With big crowds and plenty of technical challenges, the Narrows hike might not be the best choice for all travelers. Thankfully, the southwest has plenty of similar scenery to explore, with many trails offering similar views and experiences without the strain.

Tucked in Coconino National Forest is the West Fork Trail. All of Coconino National Forest is criminally underrated, but the West Fork Trail is a standout for its similarity to one of Zion's most famous trails.

Here are all the details on this hidden gem hiking trail, the perfect easy alternative to Zion's Narrows hike.

7 Underrated Sedona Hiking Trails That The Locals Love

About the west fork trail, the west fork trail is shorter and slightly more level than the narrows in zion, making it an easier hike overall.

There are two trails in the Narrows of Zion National Park, both ranked hard for their distance and overall physical demands. The Top-Down Narrows hike is so intense, it frequently becomes an overnight outing and is one of the many national park hikes that requires winning a lottery .

Even the permit-free Bottom-Up Narrows Trail is nearly nine miles of river wading in the high desert.

In addition to the standard Narrows hike, Zion National Park has several similar slot canyon river hikes, including the Subway, another permit-only hike that accesses another part of the Virgin River as it carves its way through Southern Utah.

Three Hardest Hikes At Zion (That Aren't Angel's Landing)

The West Fork Trail is around seven miles and is considered easy to moderate. An out-and-back hike, it is easy to adjust this experience based on time constraints and physical limitations.

With just over 500 feet of elevation gain, the West Fork Trail is less steep than the full Narrows hike. The West Fork Trail also requires less water hiking than the Narrows (although wading in the river is welcome).

In addition to the official West Fork Trail, hiking is permitted further up the canyon, which gets more narrow and waterlogged as it continues. For many, this extended section is the highlight of the hike, and the part that most closely resembles the Narrows.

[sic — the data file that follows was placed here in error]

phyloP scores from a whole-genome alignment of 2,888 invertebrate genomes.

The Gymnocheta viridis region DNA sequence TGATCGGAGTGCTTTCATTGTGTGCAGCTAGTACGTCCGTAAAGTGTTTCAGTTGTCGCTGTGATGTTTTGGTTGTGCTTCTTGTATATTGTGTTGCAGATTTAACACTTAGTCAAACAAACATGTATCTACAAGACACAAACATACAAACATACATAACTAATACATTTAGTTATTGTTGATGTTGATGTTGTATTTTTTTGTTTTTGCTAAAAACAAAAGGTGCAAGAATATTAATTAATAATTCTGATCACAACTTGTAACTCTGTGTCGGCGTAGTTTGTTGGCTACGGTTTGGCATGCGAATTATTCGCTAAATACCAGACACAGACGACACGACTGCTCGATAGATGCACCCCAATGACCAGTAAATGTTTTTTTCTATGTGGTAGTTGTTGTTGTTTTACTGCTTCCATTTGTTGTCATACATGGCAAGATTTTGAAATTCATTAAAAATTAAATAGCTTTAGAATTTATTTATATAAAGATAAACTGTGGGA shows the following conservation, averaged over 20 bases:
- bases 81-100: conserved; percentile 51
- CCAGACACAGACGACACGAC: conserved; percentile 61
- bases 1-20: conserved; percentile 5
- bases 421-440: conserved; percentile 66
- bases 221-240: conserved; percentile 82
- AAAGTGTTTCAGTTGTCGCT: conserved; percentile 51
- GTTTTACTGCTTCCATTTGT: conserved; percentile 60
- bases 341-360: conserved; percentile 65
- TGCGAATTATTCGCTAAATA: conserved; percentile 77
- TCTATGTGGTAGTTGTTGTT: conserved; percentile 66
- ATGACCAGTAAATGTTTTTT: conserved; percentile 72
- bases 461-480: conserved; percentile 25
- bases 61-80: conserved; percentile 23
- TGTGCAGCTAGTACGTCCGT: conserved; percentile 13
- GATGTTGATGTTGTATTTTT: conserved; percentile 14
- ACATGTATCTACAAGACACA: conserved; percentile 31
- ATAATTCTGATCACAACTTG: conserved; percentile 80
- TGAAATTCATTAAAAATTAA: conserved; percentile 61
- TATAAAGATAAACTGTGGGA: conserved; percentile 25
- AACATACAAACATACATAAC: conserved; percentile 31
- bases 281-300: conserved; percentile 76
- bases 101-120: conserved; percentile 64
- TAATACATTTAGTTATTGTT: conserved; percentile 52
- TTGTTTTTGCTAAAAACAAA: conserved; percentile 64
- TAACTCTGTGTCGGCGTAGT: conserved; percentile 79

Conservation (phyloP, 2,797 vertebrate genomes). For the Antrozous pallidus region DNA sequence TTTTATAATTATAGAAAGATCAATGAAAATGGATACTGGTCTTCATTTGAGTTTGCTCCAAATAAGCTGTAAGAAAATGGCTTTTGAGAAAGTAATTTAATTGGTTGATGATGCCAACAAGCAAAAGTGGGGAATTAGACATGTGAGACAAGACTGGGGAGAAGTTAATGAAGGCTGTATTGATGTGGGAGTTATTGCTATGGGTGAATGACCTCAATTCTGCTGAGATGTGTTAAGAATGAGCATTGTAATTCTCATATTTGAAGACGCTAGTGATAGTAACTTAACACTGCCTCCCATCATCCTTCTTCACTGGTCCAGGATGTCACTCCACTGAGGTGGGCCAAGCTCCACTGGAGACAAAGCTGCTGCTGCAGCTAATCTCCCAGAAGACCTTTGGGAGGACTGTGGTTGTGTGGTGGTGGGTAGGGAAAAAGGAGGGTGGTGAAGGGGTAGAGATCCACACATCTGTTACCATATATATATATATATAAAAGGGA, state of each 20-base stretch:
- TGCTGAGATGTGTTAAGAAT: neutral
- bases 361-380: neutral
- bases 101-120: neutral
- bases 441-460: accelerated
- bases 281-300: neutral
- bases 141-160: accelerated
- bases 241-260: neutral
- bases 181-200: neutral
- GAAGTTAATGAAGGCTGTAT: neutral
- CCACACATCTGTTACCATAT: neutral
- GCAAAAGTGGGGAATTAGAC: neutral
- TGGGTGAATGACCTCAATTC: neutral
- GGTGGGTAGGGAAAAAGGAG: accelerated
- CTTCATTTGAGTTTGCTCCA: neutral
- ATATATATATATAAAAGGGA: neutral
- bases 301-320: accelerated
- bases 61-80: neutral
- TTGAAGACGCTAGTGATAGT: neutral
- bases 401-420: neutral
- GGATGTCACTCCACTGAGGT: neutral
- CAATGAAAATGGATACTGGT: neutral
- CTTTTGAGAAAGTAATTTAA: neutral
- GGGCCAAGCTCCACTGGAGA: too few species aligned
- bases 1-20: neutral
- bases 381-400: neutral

While hiking is all about the experience, it is important to hike safely and smart. Particularly if planning to go past the end of the trail, make sure to have a hard copy map, share plans with others, and pack plenty of water. Even near the creek, dehydration is a serious concern in the desert of Arizona.

Getting To The West Fork Trail

The west fork trail is close to both sedona and flagstaff, making it easy to visit for most travelers.

The West Fork Trail is not only an easier hike than the Narrows in Zion National Park, it is a much more accessible one as well. Zion National Park's south entrance is about an hour from St. George, the nearest major city. While there is a gateway town, Springdale, options there are limited (and often costly).

Meanwhile, the West Fork Trail is just 20 minutes from Sedona, Arizona. While the West Fork Trail may not be one of the most secret hikes in Sedona , its convenience is undeniable. Sedona is a major hub of outdoor activities, which makes it easy for travelers to spend half a day exploring the West Fork Trail without committing to a long drive.

The ease of accessing the West Fork trailhead also makes it easier to beat the traffic, a key factor when planning to hike any of the trails in and around Sedona. The parking lot is relatively small, and fills up quickly, particularly on summer mornings. It also makes this hike one of the most popular Sedona hikes to include on an Arizona road trip , since it is so easy to reach and takes less time than similar hikes like the Narrows.

Despite being only 20 minutes from the heart of Sedona (and only 30 minutes from Flagstaff), the West Fork Trail is located in Coconino National Forest, which does have a day-use fee of $12 a vehicle or $3 for a walk-up individual.

Hikers who continue deeper into the canyon area past the established trail will enter the Red Rock-Secret Mountain Wilderness Area of Coconino National Forest. Watch for signage and make sure to follow all posted hiking restrictions.

This is still just a third of the price to access the famous Narrows hike, which requires paying the $35 Zion National Park entrance fee. Additionally, summer guests usually have to park in Springdale, which costs $30 a vehicle each day.

Those applying for a permit to the Narrows will also need to fork over $20 for a group application fee and $7 per person for overnight access to the region. This means that an overnight excursion in the Narrows can take not only two full days, but cost up to $92 for an individual to experience.